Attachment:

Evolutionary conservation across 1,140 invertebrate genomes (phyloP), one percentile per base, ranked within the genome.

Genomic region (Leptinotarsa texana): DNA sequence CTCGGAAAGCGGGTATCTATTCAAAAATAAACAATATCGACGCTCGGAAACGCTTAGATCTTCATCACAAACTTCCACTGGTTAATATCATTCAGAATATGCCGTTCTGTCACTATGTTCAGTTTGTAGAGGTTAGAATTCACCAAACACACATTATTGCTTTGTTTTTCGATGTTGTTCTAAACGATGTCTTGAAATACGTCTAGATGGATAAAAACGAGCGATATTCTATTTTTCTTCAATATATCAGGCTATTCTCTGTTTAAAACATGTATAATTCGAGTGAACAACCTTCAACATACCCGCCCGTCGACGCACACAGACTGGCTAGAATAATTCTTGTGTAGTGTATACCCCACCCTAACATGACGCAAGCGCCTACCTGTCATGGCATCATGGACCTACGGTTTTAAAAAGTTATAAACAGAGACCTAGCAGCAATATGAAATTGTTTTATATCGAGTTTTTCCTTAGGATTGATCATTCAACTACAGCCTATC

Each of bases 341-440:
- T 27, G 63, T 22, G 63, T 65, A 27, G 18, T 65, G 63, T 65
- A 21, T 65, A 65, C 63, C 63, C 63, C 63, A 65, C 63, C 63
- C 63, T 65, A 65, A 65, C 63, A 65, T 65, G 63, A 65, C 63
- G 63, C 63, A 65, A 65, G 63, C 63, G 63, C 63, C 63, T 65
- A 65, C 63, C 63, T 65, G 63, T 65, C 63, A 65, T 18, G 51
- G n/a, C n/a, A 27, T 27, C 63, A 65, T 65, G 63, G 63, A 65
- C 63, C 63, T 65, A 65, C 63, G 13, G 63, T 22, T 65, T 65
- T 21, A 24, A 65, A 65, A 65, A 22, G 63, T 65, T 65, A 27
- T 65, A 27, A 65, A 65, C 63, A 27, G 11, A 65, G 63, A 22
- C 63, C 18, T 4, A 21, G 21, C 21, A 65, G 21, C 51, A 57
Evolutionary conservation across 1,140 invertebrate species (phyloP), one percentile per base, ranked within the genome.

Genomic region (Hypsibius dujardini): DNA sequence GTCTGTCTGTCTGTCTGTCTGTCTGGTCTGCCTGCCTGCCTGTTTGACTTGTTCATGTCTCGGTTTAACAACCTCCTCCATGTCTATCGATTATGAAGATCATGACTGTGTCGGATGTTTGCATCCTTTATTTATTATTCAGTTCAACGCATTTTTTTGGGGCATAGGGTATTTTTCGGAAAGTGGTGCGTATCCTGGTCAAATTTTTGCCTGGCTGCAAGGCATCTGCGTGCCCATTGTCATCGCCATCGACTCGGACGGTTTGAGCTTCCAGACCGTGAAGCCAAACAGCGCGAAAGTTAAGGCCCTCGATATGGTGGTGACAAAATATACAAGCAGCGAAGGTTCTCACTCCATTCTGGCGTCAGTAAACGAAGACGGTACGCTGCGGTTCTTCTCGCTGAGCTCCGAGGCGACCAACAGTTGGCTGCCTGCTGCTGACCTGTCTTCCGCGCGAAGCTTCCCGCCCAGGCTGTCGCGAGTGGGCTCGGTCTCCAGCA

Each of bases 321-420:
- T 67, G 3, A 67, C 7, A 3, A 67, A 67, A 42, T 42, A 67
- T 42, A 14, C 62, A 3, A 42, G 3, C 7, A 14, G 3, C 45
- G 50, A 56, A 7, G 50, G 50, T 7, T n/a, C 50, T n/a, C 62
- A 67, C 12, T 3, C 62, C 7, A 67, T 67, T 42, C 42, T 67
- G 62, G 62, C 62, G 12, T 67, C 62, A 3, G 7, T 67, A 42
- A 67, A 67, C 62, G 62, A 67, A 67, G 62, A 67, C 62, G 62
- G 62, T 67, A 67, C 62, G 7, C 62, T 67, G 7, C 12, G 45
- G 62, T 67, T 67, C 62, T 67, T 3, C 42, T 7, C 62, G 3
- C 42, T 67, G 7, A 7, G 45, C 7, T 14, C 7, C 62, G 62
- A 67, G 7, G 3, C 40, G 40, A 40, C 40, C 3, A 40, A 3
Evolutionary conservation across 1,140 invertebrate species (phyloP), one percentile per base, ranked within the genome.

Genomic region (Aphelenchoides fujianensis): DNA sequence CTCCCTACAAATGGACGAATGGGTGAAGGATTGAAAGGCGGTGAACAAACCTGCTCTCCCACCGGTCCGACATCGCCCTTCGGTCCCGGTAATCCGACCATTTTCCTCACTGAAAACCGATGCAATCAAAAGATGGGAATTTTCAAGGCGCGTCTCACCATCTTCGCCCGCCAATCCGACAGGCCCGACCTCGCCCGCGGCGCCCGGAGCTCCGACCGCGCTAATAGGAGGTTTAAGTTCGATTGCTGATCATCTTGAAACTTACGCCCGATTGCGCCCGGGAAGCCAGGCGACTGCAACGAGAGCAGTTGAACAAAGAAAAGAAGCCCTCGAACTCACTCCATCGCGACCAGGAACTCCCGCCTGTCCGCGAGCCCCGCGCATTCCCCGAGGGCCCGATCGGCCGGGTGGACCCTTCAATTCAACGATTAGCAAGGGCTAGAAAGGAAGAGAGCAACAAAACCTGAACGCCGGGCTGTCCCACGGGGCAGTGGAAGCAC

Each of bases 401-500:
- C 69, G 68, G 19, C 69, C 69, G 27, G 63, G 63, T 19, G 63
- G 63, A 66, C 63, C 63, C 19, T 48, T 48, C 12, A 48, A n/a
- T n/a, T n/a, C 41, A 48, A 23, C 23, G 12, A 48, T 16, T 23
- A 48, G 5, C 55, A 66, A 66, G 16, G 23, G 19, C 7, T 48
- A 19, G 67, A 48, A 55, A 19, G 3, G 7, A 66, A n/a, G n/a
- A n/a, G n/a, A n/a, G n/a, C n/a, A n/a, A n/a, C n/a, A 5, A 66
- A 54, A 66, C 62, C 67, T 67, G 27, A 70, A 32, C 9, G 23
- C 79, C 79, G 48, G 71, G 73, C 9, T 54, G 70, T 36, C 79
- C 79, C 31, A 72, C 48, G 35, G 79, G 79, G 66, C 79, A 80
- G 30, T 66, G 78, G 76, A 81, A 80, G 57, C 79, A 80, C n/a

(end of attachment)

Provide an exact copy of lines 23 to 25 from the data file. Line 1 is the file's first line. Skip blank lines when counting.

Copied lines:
- G 62, T 67, A 67, C 62, G 7, C 62, T 67, G 7, C 12, G 45
- G 62, T 67, T 67, C 62, T 67, T 3, C 42, T 7, C 62, G 3
- C 42, T 67, G 7, A 7, G 45, C 7, T 14, C 7, C 62, G 62